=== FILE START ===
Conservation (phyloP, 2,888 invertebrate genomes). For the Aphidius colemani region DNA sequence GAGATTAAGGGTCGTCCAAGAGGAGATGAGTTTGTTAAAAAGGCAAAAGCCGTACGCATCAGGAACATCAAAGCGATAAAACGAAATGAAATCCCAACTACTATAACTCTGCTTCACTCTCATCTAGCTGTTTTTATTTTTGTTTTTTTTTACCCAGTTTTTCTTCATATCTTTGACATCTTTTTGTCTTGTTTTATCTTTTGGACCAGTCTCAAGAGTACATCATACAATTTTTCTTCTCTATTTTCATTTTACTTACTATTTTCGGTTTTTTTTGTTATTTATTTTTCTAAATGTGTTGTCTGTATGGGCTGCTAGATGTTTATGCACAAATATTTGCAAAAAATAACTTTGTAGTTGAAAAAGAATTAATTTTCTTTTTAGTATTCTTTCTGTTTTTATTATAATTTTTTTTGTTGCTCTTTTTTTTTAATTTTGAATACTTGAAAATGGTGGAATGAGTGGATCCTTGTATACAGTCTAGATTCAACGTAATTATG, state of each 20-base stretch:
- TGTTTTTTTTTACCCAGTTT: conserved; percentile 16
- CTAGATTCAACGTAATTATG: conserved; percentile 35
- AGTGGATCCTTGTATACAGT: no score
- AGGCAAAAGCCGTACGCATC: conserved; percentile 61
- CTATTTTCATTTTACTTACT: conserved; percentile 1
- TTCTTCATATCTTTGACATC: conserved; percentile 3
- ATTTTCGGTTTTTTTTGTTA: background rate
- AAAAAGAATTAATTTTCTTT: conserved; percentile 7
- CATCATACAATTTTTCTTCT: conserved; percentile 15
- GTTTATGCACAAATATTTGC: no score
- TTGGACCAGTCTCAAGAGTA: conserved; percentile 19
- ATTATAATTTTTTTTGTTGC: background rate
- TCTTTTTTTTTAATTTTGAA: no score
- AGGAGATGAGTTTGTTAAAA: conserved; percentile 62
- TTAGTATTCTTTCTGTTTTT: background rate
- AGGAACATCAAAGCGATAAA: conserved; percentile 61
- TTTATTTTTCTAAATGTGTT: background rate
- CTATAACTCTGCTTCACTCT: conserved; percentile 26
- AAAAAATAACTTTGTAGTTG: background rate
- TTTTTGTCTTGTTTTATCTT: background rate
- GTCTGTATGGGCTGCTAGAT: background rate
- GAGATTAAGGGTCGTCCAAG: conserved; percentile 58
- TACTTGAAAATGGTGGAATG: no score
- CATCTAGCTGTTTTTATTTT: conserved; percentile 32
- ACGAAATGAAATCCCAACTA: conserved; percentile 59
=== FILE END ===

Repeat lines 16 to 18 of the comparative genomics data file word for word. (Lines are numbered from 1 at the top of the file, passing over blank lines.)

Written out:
- TTAGTATTCTTTCTGTTTTT: background rate
- AGGAACATCAAAGCGATAAA: conserved; percentile 61
- TTTATTTTTCTAAATGTGTT: background rate